Peter Cathcart Wason at University College London. Dr. Wason pioneered the “Psychology of Reasoning,” an inquiry into the mistakes people make on a consistent basis. He coined the term “confirmation bias” to describe the tendencies he documented after running a series of experiments. One of Dr. Wason’s most famous experiments can beat it – or at least safeguard against it – by developing a simple habit that is counterintuitive for most people. The experiment, carried out in 1960, was known as the “2-4-6” task. It worked like this: • The subjects were shown a set of three numbers: 2-4-6 • The subjects were told a certain rule determines the sequence • The subjects were asked to try to figure out what the rule was For the subjects of the experiment, the 2-4- 6 task looked like a logic test. They were encouraged to propose different sets of numbers in order to test a hypothesis as to what the “rule” was that generated the 2-4-6 result. The majority of subjects in the test followed a pattern that looked like this: • They intuited the pattern was a rise of even numbers • They would offer guesses like “8-10-12” and “14-16-18” • The experimenter would say “correct” multiple times • The subject would confidently guess the rule not only underscores the presence of confirmation bias, it shows how you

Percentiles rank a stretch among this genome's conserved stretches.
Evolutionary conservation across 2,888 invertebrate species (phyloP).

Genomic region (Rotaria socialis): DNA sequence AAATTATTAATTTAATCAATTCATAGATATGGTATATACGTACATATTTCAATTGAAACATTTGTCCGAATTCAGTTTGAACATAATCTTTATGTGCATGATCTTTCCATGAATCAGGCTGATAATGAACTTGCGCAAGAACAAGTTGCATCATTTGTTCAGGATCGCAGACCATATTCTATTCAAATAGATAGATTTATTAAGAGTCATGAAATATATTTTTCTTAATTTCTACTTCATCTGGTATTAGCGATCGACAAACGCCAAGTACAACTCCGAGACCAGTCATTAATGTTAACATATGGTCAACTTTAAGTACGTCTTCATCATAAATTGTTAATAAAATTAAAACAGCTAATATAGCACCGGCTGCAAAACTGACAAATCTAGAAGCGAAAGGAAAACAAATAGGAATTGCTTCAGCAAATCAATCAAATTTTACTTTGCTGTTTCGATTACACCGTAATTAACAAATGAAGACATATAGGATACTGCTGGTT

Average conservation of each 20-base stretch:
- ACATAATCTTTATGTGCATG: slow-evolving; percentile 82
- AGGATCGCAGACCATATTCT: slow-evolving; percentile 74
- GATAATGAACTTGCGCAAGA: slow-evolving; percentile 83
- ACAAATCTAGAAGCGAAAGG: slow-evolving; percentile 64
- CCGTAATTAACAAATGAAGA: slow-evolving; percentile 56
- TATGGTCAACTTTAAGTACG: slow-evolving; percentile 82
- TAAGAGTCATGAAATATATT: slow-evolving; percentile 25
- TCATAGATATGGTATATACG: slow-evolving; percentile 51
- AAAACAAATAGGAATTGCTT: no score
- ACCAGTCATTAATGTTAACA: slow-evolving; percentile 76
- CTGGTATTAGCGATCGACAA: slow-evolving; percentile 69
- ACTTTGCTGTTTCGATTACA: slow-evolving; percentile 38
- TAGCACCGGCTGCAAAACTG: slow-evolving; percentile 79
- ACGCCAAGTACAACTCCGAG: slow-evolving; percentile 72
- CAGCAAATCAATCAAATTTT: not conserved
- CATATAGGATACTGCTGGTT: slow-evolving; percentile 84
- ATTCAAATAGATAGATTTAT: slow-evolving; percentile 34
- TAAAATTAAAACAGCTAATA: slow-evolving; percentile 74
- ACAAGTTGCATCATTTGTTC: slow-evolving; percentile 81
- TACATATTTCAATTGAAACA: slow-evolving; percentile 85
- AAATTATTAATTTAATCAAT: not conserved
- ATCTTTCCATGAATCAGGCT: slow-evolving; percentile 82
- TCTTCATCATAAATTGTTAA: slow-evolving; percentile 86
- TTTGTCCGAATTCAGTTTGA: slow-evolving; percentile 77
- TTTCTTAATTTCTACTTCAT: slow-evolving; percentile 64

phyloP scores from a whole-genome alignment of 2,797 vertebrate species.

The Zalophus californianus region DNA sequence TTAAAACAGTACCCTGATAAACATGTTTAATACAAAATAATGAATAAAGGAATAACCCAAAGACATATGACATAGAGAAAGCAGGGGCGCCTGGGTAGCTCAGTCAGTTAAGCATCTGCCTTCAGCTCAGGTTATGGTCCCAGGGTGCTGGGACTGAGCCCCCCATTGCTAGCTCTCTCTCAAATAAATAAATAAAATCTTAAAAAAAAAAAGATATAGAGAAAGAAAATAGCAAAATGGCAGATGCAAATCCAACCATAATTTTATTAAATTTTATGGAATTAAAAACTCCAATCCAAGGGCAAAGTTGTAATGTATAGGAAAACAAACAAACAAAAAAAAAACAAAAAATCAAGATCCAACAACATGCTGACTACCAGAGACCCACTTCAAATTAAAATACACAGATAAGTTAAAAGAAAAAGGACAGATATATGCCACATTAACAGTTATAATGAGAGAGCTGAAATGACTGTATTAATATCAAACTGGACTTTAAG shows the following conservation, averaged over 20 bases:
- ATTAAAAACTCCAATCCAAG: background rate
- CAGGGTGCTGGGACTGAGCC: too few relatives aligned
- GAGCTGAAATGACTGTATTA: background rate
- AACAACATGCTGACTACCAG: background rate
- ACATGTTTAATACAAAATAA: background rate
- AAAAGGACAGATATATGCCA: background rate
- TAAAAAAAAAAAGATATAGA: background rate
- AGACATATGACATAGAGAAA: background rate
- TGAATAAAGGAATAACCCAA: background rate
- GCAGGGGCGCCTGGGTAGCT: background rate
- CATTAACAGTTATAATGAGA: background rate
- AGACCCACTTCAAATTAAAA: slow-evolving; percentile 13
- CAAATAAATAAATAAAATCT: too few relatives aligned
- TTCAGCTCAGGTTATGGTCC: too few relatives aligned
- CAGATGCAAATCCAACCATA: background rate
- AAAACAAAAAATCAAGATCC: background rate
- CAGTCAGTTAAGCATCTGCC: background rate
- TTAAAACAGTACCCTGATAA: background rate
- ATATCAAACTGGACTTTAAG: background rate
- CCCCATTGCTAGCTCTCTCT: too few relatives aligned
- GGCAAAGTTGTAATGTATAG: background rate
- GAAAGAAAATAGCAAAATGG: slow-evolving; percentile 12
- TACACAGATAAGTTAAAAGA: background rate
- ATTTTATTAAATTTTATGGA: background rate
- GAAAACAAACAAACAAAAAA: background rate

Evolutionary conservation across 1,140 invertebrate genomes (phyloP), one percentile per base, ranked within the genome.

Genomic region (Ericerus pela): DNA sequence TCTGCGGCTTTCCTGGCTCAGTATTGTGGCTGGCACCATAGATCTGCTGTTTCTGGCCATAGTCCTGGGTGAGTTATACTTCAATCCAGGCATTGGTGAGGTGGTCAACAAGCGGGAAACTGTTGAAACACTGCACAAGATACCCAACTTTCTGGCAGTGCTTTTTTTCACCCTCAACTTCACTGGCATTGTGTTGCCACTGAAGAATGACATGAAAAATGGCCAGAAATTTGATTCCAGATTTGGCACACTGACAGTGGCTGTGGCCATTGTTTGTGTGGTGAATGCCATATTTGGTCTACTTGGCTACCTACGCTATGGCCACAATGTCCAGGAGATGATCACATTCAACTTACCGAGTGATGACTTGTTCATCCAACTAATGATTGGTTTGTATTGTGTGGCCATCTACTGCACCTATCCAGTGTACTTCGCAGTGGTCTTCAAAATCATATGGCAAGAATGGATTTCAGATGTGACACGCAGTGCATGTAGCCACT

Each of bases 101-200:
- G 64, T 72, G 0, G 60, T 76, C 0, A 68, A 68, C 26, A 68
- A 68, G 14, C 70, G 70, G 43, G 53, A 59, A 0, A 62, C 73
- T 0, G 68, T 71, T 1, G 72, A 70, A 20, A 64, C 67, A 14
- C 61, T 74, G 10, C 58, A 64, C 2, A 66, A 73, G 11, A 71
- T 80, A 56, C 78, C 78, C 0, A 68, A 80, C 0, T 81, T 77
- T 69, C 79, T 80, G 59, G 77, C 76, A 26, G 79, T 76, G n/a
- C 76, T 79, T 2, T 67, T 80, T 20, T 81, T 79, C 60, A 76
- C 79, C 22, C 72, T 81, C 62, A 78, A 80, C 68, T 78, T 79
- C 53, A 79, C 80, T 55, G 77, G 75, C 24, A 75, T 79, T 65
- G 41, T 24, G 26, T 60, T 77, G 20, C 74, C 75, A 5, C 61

The subjects of the experiment tended to be absolutely confident in their final guesses – that the rule was a pattern of rising by two or starting with an even number and adding two each time. But that was wrong: The actual rule was, “three rising numbers in sequence.” The initial 2-4-6 was a deceptive pattern. It could have been any three numbers. A guess of 3-47-104 would have worked just as well.
The human brain wants to reinforce the views it already has. If emotion is involved, the tendency gets even stronger.
The 2-4-6 task was remarkable in what it showed via the common pattern of behavior in the test subjects. • Most of the subjects started with a hunch that the 2-4-6 pattern was “rising by two each time” • Most of the subjects then offered guesses in line with their “rising by two” theory • And most of the subjects then offered their opinion with a high degree of confidence – and were likely shocked and surprised when told they were wrong! The funny thing here is, the subjects could have challenged their own hunches at any point. There was no penalty for offering a series of numbers to which the experimenter said “no, that’s not it.” All a subject would have needed to test his hunch would have been to try a series of numbers that didn’t conform to the rising-by-two rule, just to see what happened.
American Consequences 49
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